17. The method of claim 14, further comprising:
comparing said location of one or more clusters of data points in said scatter plot to reference data; and,
generating a rhythm classification output signal that depends on a similarity of the location of one or more clusters of data points in said scatter plot to said reference data.
18. The method of claim 14, further comprising:
extracting features associated with said data points in said scatter plot; and,
achieving a rhythm classification based on said features using pattern recognition.
19. The method of claim 18, wherein said pattern recognition comprises utilizing a neural network or utilizing fuzzy logic.
20. The method of claim 14, further comprising processing said graphical data utilizing multiple grids.
Description
BACKGROUND OF THE INVENTION

1. Field of the Invention

The present invention generally relates to medical devices that measure cardiac inter-beat intervals, analyze the said cardiac inter-beat intervals, and classify the underlying cardiac rhythm based on the said cardiac inter-beat intervals. More particularly, the present invention relates to a method and apparatus for accurate detection of atrial fibrillation based on analysis of the cardiac inter-beat intervals.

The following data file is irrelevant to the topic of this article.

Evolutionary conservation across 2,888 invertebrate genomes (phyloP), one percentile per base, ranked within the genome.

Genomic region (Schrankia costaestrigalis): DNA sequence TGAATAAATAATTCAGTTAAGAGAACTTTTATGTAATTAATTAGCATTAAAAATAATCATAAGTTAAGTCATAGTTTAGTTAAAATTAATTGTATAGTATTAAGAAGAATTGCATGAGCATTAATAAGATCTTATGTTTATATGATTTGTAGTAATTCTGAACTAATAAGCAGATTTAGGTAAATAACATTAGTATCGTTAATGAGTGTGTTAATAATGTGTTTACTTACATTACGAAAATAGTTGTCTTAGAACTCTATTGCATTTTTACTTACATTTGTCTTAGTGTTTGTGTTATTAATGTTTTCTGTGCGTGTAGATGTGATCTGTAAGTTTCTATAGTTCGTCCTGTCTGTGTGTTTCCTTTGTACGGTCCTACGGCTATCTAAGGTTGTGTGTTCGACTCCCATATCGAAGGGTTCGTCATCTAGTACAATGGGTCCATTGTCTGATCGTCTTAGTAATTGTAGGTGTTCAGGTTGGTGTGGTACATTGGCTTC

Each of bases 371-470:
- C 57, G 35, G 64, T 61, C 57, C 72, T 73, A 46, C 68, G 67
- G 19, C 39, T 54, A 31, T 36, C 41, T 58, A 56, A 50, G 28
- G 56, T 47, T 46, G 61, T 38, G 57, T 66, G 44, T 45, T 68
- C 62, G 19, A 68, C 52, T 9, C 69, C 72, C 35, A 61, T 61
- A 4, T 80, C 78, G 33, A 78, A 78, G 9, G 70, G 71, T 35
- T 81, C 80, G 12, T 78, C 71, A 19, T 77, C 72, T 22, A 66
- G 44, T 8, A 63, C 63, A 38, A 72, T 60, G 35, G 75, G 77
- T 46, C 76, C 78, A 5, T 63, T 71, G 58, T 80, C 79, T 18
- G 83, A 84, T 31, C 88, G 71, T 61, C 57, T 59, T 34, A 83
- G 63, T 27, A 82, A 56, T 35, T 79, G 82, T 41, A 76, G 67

2. Description of the Related Art

The variation of cardiac inter-beat (e.g., PP, RR) intervals results from both rhythmic activity of the heart electrical source and the dynamic properties of the cardiac conduction pathway, both of which are under autonomic control. In normal sinus rhythm, the RR intervals are known to fluctuate at various time scales, a phenomenon known as heart rate variability (HRV), which has been extensively investigated to probe the autonomic nervous activity. On the other hand, structural or functional abnormalities of the cardiac electrical conduction system can lead to cardiac arrhythmias.